Ohio Creek Watershed Project
The Resilience Park connects the Grandy Village and Chesterfield Heights neighborhoods and includes a flood berm, a restored tidal creek and wetland and other environmental features as well as a multi-use sports field and places for community gatherings, sports and play. Resilience Park strives to be a model for resilient open space that is uniquely Norfolk.
Draft Environment Impact Statement (DEIS)
The project has just completed the Draft Environment Impact Statement (DEIS). The DEIS for the Ohio Creek Project is now available for review and comment. The proposed project consists of an innovative, holistic, regional resiliency approach that extends beyond infrastructure to encompass community and economic development.
The Chesterfield Heights and Grandy Village neighborhoods have been selected to participate in a transformational coastal improvement project. This $112 million project will reduce flooding, improve public spaces and ensure these communities thrive for years to come.
Draft Environmental Impact Statement (DEIS)
Norfolk's Resilience Strategy Goals
The Ohio Creek Watershed Project is part of Norfolk's Resilience Strategy and supports its three goals:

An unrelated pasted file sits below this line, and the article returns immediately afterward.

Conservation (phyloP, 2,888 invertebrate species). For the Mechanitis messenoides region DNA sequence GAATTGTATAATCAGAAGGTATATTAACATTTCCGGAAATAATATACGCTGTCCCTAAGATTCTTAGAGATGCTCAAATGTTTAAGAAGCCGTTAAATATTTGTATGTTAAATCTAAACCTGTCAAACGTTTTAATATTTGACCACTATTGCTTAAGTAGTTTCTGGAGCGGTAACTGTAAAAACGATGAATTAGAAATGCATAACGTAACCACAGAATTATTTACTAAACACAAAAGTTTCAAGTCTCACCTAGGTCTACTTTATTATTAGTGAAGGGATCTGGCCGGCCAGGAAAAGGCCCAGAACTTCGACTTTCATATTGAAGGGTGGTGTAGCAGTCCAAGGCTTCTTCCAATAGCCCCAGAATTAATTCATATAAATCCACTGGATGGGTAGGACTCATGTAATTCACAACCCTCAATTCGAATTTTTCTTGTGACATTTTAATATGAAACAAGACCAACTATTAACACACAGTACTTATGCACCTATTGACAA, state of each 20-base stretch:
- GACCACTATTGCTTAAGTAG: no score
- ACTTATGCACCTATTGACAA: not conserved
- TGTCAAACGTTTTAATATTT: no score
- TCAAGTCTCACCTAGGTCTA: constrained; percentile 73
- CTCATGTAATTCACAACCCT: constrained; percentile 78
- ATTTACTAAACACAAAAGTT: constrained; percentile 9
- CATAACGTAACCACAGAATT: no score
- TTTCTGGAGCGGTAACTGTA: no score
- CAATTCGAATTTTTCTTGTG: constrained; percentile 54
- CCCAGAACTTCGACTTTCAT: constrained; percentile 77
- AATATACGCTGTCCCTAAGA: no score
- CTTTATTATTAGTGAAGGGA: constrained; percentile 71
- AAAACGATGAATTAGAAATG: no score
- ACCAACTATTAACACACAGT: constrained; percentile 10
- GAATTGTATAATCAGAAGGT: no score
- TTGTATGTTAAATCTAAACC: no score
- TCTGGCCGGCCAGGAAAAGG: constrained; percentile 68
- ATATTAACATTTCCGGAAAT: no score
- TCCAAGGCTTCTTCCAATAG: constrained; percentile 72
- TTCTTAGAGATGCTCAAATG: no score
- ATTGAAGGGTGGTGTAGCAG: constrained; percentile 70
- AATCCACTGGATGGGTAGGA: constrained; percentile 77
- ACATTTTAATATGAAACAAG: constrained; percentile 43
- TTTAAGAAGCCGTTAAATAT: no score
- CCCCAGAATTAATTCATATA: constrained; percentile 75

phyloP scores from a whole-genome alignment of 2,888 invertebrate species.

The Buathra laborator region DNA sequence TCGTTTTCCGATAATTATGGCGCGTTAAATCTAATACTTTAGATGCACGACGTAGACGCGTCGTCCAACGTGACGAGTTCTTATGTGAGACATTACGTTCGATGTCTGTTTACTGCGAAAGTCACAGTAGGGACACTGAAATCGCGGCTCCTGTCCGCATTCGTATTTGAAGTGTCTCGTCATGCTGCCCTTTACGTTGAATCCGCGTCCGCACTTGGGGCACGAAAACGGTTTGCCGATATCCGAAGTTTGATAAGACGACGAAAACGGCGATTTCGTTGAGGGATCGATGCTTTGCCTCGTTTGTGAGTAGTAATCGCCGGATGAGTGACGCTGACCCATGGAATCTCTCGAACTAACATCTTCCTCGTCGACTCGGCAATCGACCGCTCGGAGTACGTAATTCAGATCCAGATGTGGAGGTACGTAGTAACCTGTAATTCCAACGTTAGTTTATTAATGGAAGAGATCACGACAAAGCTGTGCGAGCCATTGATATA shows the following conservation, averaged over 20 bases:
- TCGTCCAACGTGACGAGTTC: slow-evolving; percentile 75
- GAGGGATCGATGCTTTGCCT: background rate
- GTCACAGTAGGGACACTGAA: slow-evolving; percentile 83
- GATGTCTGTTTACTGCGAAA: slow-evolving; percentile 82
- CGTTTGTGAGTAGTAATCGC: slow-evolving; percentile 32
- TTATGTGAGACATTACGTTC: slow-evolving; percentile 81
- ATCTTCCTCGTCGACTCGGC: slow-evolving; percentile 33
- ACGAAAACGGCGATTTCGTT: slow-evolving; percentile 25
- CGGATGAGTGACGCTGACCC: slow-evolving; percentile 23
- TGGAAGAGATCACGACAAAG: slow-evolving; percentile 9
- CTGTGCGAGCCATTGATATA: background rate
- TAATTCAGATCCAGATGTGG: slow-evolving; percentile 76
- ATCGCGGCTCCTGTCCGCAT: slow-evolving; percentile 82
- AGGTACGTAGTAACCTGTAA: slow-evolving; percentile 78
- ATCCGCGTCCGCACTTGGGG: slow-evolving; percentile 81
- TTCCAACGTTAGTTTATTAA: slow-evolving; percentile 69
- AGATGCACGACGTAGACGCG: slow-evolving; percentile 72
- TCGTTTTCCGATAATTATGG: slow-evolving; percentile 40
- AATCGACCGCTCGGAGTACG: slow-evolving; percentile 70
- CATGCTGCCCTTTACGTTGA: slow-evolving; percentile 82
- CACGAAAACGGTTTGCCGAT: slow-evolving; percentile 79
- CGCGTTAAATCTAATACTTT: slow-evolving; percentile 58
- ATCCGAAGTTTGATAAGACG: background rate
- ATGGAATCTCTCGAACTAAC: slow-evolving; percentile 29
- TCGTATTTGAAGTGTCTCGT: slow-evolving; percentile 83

- Design a coastal community capable of dealing with the increased risk of flooding
- Create economic opportunity by advancing efforts to grow existing and new industry sectors
- Advance initiatives to connect communities, deconcentrate poverty, and strengthen neighborhoods
- August 2019 (PDF)
- March 2019 (PDF)
- January 2019 (PDF)
- September 2018 (PDF)
- March 2018 (PDF)
- January 2018 (PDF)
About the Communities
The Ohio Creek Watershed includes two residential, predominantly African American neighborhoods with civic leagues and a strong community identity: Historic Chesterfield Heights with over 400 houses on the Historic National Register; and Grandy Village, which includes a public housing community with more than 300 units.
The Ohio Creek Watershed experiences tidal and precipitation flooding. Only two roads access the community. One road is completely impassable during regular nuisance flood events. Residents have expressed concerns about being cut off from the rest of the city. Residents have also expressed concerns about shoreline erosion that exacerbates river flooding and prevents recreational activity.
About the Project
Norfolk was awarded a $112 million federal grant from the National Disaster Resilience Competition for the Ohio Creek Watershed Project. The project is exploring various landscape and hardscape options to improve flooding, public access to the waterway and connections to the rest of the city.